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Department of Counseling, Educational Psychology & Special Education

Measurement & Quantitative Methods

Retention and Dismissal Policies

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The program faculty annually review each student's performance and progress in the Program. Faculty also may initiate a review of a student's status in the event of any evidence indicating impairment, unprofessional behavior, or a violation of the University's regulations (for MSU General Student Regulations see Spartan Life: http://www.vps.msu.edu/SpLife/index.htm), legal statutes, or ethical and professional standards.  Evidence of cognitive, affective, and/or behavioral impairments that interfere with the graduate training process and/or threaten client welfare may also lead to a Review. Examples of impairment include, but are not limited to, substance abuse, mental health problems, and interpersonal difficulties. The review process consists of examining, together with the student, evidence regarding the apparent impairment or alleged misconduct. The outcome of such a review may be (a) to retain the student in good standing, (b) to allow the student to continue in the program on probationary status until specified conditions are met, or (c) to immediately dismiss the student from the program. The faculty reserves the right to restrict student's participation in coursework or internships during the Review process. The formal procedures for a Retention and Dismissal Review are described below. 

A. Retention and Dismissal Review Procedures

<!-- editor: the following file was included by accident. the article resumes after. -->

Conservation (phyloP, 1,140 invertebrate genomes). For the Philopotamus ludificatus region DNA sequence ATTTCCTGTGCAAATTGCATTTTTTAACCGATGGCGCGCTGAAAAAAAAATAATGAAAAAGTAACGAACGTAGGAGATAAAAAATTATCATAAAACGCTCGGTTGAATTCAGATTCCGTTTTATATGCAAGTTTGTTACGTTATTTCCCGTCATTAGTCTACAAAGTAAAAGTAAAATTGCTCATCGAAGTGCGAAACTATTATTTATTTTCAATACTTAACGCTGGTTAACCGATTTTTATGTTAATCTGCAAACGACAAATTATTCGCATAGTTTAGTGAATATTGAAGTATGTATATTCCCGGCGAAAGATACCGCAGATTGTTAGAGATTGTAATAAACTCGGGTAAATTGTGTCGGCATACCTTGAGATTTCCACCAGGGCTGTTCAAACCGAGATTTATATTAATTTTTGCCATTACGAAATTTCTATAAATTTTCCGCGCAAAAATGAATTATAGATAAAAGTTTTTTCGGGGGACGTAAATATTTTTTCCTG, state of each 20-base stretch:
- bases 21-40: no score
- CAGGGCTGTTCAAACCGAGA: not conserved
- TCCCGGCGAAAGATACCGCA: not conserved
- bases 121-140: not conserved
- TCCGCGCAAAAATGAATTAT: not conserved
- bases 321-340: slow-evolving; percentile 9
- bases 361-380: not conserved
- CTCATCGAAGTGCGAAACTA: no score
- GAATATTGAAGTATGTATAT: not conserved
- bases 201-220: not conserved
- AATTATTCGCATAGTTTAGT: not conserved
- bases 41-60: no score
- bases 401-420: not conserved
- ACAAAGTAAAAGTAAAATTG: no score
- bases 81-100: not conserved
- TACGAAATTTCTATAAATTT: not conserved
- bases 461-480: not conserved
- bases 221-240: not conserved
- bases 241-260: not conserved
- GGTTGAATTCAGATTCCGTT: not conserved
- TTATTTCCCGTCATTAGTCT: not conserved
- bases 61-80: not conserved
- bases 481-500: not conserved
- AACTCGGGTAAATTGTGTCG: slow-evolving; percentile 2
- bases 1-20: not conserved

To protect student due process rights, as well as faculty rights to uphold the academic and professional standards of the training program, the following steps will be taken as part of the Retention and Dismissal review process:

  1. The student will be informed in writing by the Program Director of any charge, event,
    performance, or circumstance that suggests impairment or violation of University, legal,
    ethical, or professional codes.  Such charges or complaints may emanate from members of the
    Program, College, or University faculty, clinical supervisors, clients, or professionals or
    agents outside of the University community.
  2. As part of the above communication, the Program Director may initially advise the student to
    seek an informal resolution of the charge or complaint with the accusing party, and to inform
    the Director of the outcome of this action within 30 days.
  3. If, however, informal methods at problem resolution are inappropriate or unsatisfactory, the
    Program Director will inform (in writing) the student, the student's advisor, and other
    interested parties that the student's status in the Program is being reviewed, and a formal
    meeting of the Program faculty will be necessary to evaluate the nature of the problem and
    determine a course of action.  Depending on the nature of the charge, event, performance, or
    circumstance, a student's status in the program may be in immediate jeopardy, with the goal
    of the Review, in that case, for faculty to decide whether to retain or dismiss the student.  The
    Program Director may invite any persons judged to have relevant information to submit it
    either in person at the review meeting, or in writing prior to the meeting.  In advance of the
    meeting, the student will be given copies of all written materials under consideration.  The
    student and, if desired, his/her counsel (as defined in the Graduate Student Rights and
    Responsibilities document) will be invited to attend this meeting and present testimony.  In